vital to the identification process with this tricky species pair. Finally, it
is essential that direct comparisons be made with any other Golden Plovers
alongside your 'interesting' bird; and that field notes and sketches
(especially of the rear-end structure) be made on the spot.
As mentioned above, most tricky birds seen in October-December are worn and
faded juveniles but returning adults in early stages of moult to adult
non-breeding (basic/winter) plumage have also caused problems in the past.
Typically, such birds are losing a lot of their rich buff, black and white
summer plumage yet often retain most of or all of the bold white supercilium
of summer plumage in their otherwise moulting heads. This striking supercilium
in a basically colourless head often attracts the attention of the unwary
observer not fully familiar with the effects of moult, wear etc. For such
birds, close attention to the rear-end structure is vital and much care should
be taken to ensure that no tertials are missing through moult; otherwise, a
false reading of the rear-end structure will ensue!
Remember that to correctly identify these birds may take considerable effort
and time and good scope views are essential. The structure of the rear end is
crucial in the identification process and one of the toughest tasks is waiting
for the bird to position itself so that it is possible to accurately determine
where the primaries and tertials fall relative to each other and the tail-tip.
Often the tail is not clearly visible. Basically a very thorough description
is required and even then not all birds can be positively identified.
Individual variation is such that there is almost complete overlap. Ageing
the bird is important and photographs are of enormous benefit as documentation
when claiming an American Golden Plover here in Australia. Remember that to
date there is only one confirmed record for Australia, that being a (worn and
faded) juvenile bird seen and photographed at Byron Bay, NSW 8th November 1994
(BARC Case No.189). Detailed field notes and the photos were invaluable in
confirming the identification of that individual.
For those that are interested here is a list of just some of the important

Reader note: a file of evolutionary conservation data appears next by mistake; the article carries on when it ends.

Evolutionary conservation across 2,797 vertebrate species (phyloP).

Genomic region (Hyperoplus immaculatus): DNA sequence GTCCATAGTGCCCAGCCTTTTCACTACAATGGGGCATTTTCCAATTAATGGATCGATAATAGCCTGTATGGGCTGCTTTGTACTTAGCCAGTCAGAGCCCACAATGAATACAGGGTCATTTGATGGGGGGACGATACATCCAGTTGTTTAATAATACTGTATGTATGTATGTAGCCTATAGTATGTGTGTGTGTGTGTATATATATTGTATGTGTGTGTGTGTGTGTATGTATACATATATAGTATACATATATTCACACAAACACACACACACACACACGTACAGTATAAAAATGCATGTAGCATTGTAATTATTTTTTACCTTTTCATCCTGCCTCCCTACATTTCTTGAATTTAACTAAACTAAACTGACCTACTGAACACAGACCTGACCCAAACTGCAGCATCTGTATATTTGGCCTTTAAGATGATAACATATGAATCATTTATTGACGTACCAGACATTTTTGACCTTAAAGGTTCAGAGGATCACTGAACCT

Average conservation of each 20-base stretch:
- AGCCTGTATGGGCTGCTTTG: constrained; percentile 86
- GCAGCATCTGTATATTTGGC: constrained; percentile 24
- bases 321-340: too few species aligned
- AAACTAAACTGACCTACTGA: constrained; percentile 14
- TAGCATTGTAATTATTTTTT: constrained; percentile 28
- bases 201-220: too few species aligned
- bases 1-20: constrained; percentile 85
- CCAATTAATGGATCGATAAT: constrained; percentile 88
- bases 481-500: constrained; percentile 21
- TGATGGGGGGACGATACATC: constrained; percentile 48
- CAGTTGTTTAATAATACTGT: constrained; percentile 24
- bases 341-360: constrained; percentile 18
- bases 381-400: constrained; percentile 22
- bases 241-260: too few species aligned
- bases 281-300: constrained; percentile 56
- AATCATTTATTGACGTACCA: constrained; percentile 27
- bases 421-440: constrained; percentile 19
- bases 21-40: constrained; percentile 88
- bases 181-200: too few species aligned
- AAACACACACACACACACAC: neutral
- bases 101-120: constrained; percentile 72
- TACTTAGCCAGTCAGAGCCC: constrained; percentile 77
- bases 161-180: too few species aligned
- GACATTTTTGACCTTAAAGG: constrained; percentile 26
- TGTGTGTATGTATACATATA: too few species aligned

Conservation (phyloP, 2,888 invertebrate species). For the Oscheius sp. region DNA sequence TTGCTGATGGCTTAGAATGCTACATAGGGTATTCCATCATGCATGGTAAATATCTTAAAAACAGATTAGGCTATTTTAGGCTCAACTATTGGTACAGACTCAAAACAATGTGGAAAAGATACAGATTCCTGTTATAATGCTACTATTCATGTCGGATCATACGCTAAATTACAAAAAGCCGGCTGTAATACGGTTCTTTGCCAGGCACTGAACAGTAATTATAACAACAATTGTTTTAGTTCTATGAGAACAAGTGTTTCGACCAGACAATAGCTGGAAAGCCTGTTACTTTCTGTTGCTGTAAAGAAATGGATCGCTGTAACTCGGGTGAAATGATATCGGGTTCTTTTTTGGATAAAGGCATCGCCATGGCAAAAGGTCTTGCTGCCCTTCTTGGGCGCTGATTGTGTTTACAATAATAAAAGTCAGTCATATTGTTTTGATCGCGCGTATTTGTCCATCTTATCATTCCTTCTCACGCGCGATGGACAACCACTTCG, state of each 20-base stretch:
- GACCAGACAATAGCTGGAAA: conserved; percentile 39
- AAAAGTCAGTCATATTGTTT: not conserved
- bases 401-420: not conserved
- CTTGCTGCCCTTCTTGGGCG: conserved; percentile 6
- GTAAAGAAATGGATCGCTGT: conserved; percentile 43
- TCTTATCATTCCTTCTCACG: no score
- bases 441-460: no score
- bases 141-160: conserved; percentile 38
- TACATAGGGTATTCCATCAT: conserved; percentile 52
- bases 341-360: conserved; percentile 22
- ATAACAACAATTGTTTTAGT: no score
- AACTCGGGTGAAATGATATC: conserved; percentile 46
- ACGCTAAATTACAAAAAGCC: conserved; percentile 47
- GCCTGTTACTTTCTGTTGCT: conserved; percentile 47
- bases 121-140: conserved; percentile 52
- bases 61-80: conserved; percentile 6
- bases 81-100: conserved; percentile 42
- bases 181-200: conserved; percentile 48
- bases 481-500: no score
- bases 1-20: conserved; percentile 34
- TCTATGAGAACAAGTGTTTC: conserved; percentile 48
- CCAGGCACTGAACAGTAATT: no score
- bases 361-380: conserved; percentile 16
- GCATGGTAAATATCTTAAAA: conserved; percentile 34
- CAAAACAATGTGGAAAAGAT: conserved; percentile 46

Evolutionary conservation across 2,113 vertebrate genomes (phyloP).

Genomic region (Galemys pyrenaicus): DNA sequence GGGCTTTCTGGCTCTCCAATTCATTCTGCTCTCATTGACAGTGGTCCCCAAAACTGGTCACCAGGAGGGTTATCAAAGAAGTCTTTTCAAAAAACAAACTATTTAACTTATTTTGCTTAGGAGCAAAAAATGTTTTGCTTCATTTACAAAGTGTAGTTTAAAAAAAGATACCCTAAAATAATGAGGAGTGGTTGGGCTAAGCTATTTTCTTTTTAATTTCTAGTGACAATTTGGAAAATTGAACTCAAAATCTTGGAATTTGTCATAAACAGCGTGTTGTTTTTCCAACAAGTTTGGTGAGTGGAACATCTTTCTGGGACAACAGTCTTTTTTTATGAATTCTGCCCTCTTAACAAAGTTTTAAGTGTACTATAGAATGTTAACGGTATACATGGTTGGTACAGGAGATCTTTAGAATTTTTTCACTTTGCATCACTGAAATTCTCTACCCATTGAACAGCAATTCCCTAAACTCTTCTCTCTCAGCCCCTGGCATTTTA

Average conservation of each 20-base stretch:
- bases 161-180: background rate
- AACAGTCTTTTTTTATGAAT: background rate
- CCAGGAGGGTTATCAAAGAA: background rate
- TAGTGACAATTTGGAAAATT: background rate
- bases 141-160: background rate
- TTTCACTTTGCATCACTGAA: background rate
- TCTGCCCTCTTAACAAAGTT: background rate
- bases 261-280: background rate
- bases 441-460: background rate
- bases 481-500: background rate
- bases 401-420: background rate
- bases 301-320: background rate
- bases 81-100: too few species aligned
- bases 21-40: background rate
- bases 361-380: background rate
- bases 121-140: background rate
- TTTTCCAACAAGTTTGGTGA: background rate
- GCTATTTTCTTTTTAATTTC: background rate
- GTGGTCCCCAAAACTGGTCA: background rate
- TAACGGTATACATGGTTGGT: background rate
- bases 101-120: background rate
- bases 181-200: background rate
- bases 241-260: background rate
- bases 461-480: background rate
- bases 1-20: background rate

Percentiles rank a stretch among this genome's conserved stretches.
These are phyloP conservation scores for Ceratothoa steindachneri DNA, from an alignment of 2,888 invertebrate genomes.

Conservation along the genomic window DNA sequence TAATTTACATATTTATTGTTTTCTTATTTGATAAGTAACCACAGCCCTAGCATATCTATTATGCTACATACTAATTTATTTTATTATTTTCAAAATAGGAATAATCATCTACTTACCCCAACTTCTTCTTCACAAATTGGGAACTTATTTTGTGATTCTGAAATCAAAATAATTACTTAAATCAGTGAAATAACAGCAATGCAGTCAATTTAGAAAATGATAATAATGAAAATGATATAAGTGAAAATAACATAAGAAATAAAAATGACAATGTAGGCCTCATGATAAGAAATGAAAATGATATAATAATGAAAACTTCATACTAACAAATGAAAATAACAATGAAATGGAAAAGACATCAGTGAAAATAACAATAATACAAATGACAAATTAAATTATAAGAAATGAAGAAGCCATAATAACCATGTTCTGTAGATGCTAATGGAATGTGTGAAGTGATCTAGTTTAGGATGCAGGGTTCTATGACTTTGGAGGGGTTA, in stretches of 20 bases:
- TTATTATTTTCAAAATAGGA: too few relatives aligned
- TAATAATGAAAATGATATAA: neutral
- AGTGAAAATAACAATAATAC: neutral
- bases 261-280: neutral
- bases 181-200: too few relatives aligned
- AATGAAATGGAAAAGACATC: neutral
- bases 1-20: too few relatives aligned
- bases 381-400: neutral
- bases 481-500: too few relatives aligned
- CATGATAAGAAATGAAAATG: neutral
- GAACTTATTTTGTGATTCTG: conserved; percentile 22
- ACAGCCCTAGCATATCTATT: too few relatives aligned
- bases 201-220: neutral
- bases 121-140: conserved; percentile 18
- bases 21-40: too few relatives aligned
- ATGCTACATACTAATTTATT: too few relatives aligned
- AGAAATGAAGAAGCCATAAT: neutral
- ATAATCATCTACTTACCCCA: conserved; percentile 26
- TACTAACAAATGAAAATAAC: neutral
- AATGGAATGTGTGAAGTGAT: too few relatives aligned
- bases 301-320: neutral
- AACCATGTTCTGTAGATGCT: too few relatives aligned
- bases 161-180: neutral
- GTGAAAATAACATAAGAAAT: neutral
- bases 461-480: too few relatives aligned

features that should be looked for:
(1) The number of primary tips visible beyond the longest tertial.
(2) The ratio of the primary projection compared with the length of the
(3) Are all the tertials present? (on each folded wing there should be three
obvious ones staggered in length plus a less obvious and markedly shorter
forth one at the base of the tertials).
(4) The position of the longest tertial tip compared to the tail.
(5) The extent of buff, golden or black markings anywhere on the bird.
(6) In flight views, the presence or absence of feet projecting beyond the tip
of the tail.
(7) Any differences in structure; note, these are rather subtle, subjective
and difficult to appreciate and are of only minor importance compared with the
(8) The call.
Anyone interested in studying up on this tricky ID problem would be well
advised to seek out some of the more recent major ID papers on the subject or,
at the very least, delve into the Field ID and Plumages sections of HANZAB vol
2 (it contains a full summary of all these points, given from an A'asian
perspective). The following Literature may be useful:
Alstrom, P. British Birds 83: 70-2
Chandler, R.J.1989. North Atlantic Shorebirds. London and Basingstoke.
Hayman, P., et al 1986 Shorebirds. Croom Helm, London
Lewington I, Alstrom P, Colston P., 1991 A field guide to Rare Birds of
Britain and Europe, Harper Collins.
Rosair D, Cottridge D., 1995 Photographic Guide to Waders of the World, Hamlyn
Golley, M & Stoddart, A. 1991 Identification of American and Pacific Golden
Plovers. Birding World: 4: 195-204
Stoddard, A. 1989. Pacific Golden Plover in Norfolk. Birding World 2: 244-247
Gantlett, S & Millington R. 1995 The Pacific Golden Plover at Cley,
Norfolk. Birding world: :438-439
HANZAB Vol 2 (note: the ONLY ID info written from an Australian/southern